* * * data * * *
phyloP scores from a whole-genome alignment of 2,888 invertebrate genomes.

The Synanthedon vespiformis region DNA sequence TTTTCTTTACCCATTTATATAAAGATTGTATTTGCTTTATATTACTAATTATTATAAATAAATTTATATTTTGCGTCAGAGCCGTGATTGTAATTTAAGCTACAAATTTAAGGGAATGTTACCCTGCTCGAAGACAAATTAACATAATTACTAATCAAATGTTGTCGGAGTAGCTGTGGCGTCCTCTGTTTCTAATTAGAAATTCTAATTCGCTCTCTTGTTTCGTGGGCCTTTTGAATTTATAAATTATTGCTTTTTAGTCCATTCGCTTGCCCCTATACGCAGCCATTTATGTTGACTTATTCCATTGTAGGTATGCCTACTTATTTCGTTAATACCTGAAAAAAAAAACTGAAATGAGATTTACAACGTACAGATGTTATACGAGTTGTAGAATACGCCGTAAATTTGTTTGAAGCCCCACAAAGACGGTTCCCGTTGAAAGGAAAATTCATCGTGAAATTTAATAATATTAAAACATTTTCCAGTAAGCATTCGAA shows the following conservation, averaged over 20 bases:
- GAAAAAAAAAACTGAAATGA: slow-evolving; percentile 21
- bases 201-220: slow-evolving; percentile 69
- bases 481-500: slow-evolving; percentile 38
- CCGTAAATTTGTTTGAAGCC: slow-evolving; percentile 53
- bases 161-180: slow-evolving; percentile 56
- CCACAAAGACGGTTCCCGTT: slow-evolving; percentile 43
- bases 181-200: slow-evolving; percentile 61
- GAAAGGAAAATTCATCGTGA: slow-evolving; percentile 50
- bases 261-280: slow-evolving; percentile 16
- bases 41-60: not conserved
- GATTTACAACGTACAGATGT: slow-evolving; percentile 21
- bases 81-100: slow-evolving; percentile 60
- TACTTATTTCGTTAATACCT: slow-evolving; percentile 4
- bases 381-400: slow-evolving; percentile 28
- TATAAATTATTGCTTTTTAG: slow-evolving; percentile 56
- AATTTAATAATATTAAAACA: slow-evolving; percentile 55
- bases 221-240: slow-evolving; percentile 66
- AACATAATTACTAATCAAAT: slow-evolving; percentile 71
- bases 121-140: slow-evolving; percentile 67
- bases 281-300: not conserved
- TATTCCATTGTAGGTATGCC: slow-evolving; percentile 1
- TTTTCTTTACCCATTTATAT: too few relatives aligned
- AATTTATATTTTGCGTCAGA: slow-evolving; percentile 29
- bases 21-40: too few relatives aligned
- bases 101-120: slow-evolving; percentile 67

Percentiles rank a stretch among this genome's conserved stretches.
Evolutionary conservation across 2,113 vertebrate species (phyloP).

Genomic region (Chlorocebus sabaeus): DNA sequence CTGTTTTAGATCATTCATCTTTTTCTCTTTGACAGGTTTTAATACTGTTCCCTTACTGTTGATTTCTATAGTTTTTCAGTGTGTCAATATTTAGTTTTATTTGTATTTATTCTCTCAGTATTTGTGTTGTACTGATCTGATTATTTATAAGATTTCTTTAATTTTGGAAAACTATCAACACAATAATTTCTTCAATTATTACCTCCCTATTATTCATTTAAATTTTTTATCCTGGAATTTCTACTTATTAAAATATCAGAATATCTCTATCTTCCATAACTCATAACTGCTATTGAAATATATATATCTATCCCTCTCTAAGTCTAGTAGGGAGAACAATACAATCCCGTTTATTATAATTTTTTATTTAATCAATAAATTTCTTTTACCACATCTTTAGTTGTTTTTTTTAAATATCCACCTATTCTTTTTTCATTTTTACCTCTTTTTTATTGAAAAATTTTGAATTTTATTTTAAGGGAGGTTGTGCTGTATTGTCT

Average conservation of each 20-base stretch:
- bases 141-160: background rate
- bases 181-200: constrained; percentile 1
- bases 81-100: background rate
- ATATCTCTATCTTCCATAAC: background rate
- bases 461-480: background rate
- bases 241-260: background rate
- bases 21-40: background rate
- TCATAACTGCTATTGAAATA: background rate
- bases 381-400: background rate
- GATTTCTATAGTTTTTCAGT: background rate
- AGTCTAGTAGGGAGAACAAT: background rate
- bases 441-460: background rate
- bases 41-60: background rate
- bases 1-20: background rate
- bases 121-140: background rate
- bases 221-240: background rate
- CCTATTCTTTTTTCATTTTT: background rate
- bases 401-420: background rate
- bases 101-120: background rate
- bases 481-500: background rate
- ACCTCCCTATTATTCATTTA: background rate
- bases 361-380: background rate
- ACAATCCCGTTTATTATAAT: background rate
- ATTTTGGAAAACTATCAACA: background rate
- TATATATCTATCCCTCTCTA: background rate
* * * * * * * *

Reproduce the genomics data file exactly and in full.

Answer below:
phyloP scores from a whole-genome alignment of 2,888 invertebrate genomes.

The Synanthedon vespiformis region DNA sequence TTTTCTTTACCCATTTATATAAAGATTGTATTTGCTTTATATTACTAATTATTATAAATAAATTTATATTTTGCGTCAGAGCCGTGATTGTAATTTAAGCTACAAATTTAAGGGAATGTTACCCTGCTCGAAGACAAATTAACATAATTACTAATCAAATGTTGTCGGAGTAGCTGTGGCGTCCTCTGTTTCTAATTAGAAATTCTAATTCGCTCTCTTGTTTCGTGGGCCTTTTGAATTTATAAATTATTGCTTTTTAGTCCATTCGCTTGCCCCTATACGCAGCCATTTATGTTGACTTATTCCATTGTAGGTATGCCTACTTATTTCGTTAATACCTGAAAAAAAAAACTGAAATGAGATTTACAACGTACAGATGTTATACGAGTTGTAGAATACGCCGTAAATTTGTTTGAAGCCCCACAAAGACGGTTCCCGTTGAAAGGAAAATTCATCGTGAAATTTAATAATATTAAAACATTTTCCAGTAAGCATTCGAA shows the following conservation, averaged over 20 bases:
- GAAAAAAAAAACTGAAATGA: slow-evolving; percentile 21
- bases 201-220: slow-evolving; percentile 69
- bases 481-500: slow-evolving; percentile 38
- CCGTAAATTTGTTTGAAGCC: slow-evolving; percentile 53
- bases 161-180: slow-evolving; percentile 56
- CCACAAAGACGGTTCCCGTT: slow-evolving; percentile 43
- bases 181-200: slow-evolving; percentile 61
- GAAAGGAAAATTCATCGTGA: slow-evolving; percentile 50
- bases 261-280: slow-evolving; percentile 16
- bases 41-60: not conserved
- GATTTACAACGTACAGATGT: slow-evolving; percentile 21
- bases 81-100: slow-evolving; percentile 60
- TACTTATTTCGTTAATACCT: slow-evolving; percentile 4
- bases 381-400: slow-evolving; percentile 28
- TATAAATTATTGCTTTTTAG: slow-evolving; percentile 56
- AATTTAATAATATTAAAACA: slow-evolving; percentile 55
- bases 221-240: slow-evolving; percentile 66
- AACATAATTACTAATCAAAT: slow-evolving; percentile 71
- bases 121-140: slow-evolving; percentile 67
- bases 281-300: not conserved
- TATTCCATTGTAGGTATGCC: slow-evolving; percentile 1
- TTTTCTTTACCCATTTATAT: too few relatives aligned
- AATTTATATTTTGCGTCAGA: slow-evolving; percentile 29
- bases 21-40: too few relatives aligned
- bases 101-120: slow-evolving; percentile 67

Percentiles rank a stretch among this genome's conserved stretches.
Evolutionary conservation across 2,113 vertebrate species (phyloP).

Genomic region (Chlorocebus sabaeus): DNA sequence CTGTTTTAGATCATTCATCTTTTTCTCTTTGACAGGTTTTAATACTGTTCCCTTACTGTTGATTTCTATAGTTTTTCAGTGTGTCAATATTTAGTTTTATTTGTATTTATTCTCTCAGTATTTGTGTTGTACTGATCTGATTATTTATAAGATTTCTTTAATTTTGGAAAACTATCAACACAATAATTTCTTCAATTATTACCTCCCTATTATTCATTTAAATTTTTTATCCTGGAATTTCTACTTATTAAAATATCAGAATATCTCTATCTTCCATAACTCATAACTGCTATTGAAATATATATATCTATCCCTCTCTAAGTCTAGTAGGGAGAACAATACAATCCCGTTTATTATAATTTTTTATTTAATCAATAAATTTCTTTTACCACATCTTTAGTTGTTTTTTTTAAATATCCACCTATTCTTTTTTCATTTTTACCTCTTTTTTATTGAAAAATTTTGAATTTTATTTTAAGGGAGGTTGTGCTGTATTGTCT

Average conservation of each 20-base stretch:
- bases 141-160: background rate
- bases 181-200: constrained; percentile 1
- bases 81-100: background rate
- ATATCTCTATCTTCCATAAC: background rate
- bases 461-480: background rate
- bases 241-260: background rate
- bases 21-40: background rate
- TCATAACTGCTATTGAAATA: background rate
- bases 381-400: background rate
- GATTTCTATAGTTTTTCAGT: background rate
- AGTCTAGTAGGGAGAACAAT: background rate
- bases 441-460: background rate
- bases 41-60: background rate
- bases 1-20: background rate
- bases 121-140: background rate
- bases 221-240: background rate
- CCTATTCTTTTTTCATTTTT: background rate
- bases 401-420: background rate
- bases 101-120: background rate
- bases 481-500: background rate
- ACCTCCCTATTATTCATTTA: background rate
- bases 361-380: background rate
- ACAATCCCGTTTATTATAAT: background rate
- ATTTTGGAAAACTATCAACA: background rate
- TATATATCTATCCCTCTCTA: background rate